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Russia celebrates Easter as Holy Week draws to an end

Published time: May 04, 2013 04:17
Edited time: May 05, 2013 09:18

Patriarch of Moscow and All Russia Kirill during the Easter service in Christ the Savior Cathedral. (RIA Novosti/Sergey Pyatakov)

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Over 300,000 people have visited Moscow’s churches and monasteries over the Easter weekend in Russia. Police patrols were on alert to prevent breaches of peace and crime, with over 6,000 officers deployed to guard the city’s monasteries and churches.

Easter is the red letter day in the Orthodox calendar. The holy day is being celebrated by believers worldwide, with large-scale festivities to be held in Russia on Sunday.

Easter services are also organized at all Russian Orthodox churches across the world, the number of which exceeds 30,000.

But the largest service, helmed by Patriarch Kirill, is being held at the Cathedral of Christ the Savior. The service lasts several hours, well into the early hours of Sunday.

Read the Patriarch's full Easter address

A group of pilgrims have also delivered the Holy Fire from the Old City of Jerusalem to the Russian Cathedral of Christ the Savior. It is lit each year at the Church of the Holy Sepulcher in Jerusalem on the day preceding Orthodox Easter. Tens of thousands of pilgrims visited Jerusalem on Saturday to observe the ‘Holy Fire’ ceremony.

Easter service at Christ the Savior Cathedral in Moscow. (RIA Novosti/Vladimir Astapkovich)

The Holy Fire has been perceived by generations of Orthodox believers as a miracle. It’s through divine intervention that the first flame comes to life, the faithful believe. Pilgrims say it doesn’t burn in the first minutes after it has been lit. Parts of the Holy Fire are ‘spread out’ between churches across the country, placed in torches akin to those used to transport the Olympic Flame.

After parishioners lit the candles from the Holy Fire, Kirill started the procession around the cathedral,  glorifying the Resurrection. Priests and believers carrying crosses and icons get going around the church. The procession climaxed when the Patriarch announced “Christ is risen!”, meaning the Holy Day has started.

Worshippers at the Easter service at Christ the Savior Cathedral in Moscow. (RIA Novosti/Mikhail Mokrushin)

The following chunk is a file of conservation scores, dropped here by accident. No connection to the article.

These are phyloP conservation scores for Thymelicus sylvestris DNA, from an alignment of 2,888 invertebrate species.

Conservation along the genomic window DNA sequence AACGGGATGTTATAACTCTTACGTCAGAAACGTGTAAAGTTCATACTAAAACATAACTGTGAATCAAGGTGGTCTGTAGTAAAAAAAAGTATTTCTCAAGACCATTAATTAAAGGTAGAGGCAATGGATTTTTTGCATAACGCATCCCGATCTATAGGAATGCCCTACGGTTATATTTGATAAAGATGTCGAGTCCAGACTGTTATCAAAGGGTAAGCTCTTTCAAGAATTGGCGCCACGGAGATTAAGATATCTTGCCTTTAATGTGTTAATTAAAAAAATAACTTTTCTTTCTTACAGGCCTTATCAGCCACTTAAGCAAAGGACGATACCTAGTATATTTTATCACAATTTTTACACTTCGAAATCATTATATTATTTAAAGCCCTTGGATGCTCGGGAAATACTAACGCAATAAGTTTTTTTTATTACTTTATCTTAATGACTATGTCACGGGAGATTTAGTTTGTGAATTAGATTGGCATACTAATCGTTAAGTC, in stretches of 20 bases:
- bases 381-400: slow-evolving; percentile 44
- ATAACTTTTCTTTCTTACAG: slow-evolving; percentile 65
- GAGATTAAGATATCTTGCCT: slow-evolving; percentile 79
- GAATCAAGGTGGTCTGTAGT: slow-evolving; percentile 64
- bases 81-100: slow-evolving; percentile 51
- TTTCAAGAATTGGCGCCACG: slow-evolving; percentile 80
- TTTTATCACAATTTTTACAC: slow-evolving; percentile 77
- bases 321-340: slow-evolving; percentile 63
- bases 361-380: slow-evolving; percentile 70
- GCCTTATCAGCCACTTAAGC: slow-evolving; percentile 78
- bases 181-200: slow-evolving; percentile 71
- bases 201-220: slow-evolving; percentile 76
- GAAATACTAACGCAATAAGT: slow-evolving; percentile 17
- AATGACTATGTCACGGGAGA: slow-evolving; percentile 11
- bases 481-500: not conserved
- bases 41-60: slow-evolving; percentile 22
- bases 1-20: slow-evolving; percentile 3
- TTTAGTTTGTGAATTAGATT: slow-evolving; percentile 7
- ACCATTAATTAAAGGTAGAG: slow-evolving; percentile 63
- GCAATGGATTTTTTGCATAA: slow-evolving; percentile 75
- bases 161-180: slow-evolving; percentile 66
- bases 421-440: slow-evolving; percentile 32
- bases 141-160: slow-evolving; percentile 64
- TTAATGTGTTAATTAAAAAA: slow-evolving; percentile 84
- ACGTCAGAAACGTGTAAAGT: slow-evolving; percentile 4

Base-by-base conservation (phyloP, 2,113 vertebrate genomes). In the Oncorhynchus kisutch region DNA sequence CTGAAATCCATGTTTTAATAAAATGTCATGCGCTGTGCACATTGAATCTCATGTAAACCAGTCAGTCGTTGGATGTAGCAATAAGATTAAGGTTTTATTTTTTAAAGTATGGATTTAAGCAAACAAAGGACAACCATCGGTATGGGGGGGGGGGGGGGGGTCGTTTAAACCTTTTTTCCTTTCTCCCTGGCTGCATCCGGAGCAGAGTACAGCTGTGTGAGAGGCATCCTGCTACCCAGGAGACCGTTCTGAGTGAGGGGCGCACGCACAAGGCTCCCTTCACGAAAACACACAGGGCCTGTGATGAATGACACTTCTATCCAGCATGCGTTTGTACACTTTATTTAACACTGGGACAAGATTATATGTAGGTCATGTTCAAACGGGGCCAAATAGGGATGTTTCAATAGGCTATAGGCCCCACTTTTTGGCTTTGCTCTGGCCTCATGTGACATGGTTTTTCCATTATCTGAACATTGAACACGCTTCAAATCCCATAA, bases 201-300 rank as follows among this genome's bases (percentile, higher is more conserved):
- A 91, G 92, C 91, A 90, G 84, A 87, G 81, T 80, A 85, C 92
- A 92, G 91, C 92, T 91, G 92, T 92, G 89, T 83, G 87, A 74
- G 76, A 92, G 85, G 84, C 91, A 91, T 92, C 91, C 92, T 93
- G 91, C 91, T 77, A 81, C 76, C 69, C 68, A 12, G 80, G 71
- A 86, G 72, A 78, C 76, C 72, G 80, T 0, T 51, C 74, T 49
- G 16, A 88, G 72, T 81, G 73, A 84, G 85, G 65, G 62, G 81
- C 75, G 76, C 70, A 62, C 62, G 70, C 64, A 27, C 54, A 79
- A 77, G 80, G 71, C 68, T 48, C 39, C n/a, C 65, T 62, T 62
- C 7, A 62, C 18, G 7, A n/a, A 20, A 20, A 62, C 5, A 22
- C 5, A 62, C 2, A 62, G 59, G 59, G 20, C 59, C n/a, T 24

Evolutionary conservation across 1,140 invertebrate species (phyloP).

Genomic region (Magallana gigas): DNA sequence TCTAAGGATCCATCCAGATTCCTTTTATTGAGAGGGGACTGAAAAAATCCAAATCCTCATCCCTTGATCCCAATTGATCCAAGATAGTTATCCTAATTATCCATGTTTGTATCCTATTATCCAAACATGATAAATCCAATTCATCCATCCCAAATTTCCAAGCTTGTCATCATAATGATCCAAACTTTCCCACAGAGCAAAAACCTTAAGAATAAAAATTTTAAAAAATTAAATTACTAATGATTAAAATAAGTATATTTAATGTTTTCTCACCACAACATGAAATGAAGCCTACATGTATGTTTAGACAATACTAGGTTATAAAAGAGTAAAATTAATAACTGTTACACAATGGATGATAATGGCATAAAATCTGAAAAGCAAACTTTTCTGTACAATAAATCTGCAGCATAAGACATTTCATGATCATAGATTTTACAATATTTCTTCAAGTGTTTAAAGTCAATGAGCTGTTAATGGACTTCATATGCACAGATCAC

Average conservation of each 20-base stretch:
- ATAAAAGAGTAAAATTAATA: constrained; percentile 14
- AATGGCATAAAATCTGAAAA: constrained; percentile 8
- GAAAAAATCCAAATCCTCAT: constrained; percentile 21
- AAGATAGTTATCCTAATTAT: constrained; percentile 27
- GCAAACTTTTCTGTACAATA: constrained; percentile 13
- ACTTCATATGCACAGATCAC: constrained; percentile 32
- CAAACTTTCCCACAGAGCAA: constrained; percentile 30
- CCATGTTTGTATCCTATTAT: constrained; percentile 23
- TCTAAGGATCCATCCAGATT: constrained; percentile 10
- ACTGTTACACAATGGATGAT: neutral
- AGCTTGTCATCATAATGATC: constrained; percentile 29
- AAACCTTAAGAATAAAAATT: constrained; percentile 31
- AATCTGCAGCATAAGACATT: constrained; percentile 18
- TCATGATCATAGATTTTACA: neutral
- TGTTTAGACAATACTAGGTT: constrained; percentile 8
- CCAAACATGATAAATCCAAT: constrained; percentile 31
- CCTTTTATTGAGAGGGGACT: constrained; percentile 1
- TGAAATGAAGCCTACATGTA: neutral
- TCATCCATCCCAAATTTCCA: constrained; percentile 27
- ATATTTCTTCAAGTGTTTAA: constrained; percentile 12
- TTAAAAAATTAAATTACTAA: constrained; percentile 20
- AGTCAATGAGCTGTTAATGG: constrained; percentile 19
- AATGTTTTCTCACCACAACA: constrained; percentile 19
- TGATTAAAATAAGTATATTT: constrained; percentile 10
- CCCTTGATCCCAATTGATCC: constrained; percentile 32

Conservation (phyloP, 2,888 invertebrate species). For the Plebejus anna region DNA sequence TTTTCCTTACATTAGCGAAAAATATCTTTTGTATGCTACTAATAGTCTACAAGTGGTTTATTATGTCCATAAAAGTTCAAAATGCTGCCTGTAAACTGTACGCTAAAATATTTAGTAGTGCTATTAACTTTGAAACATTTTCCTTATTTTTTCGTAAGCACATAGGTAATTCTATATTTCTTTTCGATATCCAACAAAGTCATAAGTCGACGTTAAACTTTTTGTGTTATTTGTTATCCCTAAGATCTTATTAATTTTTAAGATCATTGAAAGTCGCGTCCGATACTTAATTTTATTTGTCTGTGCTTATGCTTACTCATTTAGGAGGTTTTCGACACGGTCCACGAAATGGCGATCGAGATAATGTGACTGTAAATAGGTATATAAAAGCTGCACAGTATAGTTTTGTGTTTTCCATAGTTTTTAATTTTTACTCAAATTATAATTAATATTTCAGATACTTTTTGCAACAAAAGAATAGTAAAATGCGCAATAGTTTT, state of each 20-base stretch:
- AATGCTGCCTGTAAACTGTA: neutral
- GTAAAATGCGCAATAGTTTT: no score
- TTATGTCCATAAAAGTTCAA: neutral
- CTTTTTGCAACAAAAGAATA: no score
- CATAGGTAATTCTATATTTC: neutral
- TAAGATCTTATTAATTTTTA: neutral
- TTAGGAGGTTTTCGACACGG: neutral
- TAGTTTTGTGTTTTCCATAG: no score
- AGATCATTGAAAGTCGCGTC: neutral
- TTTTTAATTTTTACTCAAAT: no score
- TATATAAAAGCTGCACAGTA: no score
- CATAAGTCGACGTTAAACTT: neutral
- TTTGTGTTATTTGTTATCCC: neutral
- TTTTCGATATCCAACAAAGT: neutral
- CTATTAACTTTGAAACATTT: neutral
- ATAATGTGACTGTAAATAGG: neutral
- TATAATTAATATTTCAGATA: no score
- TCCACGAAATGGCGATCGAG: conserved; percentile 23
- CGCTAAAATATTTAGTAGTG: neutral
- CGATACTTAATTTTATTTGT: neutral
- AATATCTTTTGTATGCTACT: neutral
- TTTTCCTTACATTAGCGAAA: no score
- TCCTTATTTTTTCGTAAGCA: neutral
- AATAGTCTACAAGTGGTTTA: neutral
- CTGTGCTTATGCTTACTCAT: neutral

After midnight and for the next 40 days after Easter Sunday, Orthodox Christians will be greeting each other with the words "Christ is risen!" expecting the reply "He is risen indeed!" The end of the short dialogue is celebrated by three traditional kisses.

The festivities at the Christ the Savior Cathedral where attended by President Vladimir Putin, Prime Minister Dmitry Medvedev, and Moscow Mayor Sergey Sobyanin.

Members of the Svyato-Anfimovskaya Orthodox community in the village of Poteryayevka in Altai Territory attend the festive Easter church service, 2012. (RIA Novosti / Alexandr Kryazhev)

Christians celebrate Easter to mark the resurrection of Jesus Christ on the third day after his crucifixion. The Resurrection of the Savior symbolizes his victory over sin and death.

Preparations for Easter celebrations begin on the last day of the Holy Week, known in Russia as Passion Week. On Holy Saturday believers come to churches to have their paschal cakes and eggs blessed by priests.

Easter cakes consecrated in Russia. (RIA Novosti / Denis Gukov)

Easter is preceded by a long period of fasting. Believers abstain from meat, fish, eggs and dairy products for 48 days, spending time in prayer.

The real challenge is to help people refine their souls and learn to restrain desire.

Russians celebrate the end of Lent by painting colorful eggs – as a rule red, as a symbol of the blood of Christ - they exchange with each other, and preparing rich Easter cakes with raisins and nuts.

Easter is a moveable feast. Eastern and Western Christianity base their calculations on different calendars. The former uses Julian calendar, the latter Gregorian, so their Easter days differ.

Last year it was marked by the Eastern Orthodox, Catholic, Protestant and Anglican churches on the same day, which happens quite rarely.

In 2012 nearly half a million Muscovites flocked to the country's churches to take part in evening and night services across the Russian capital. The largest service drew 6,000 people and was held at the Cathedral of Christ the Savior. Patriarch Kirill, who heads the Russian Orthodox Church, led the Easter service in Moscow's landmark Cathedral.

Easter cake. (RIA Novosti / Vladimir Fedorenko)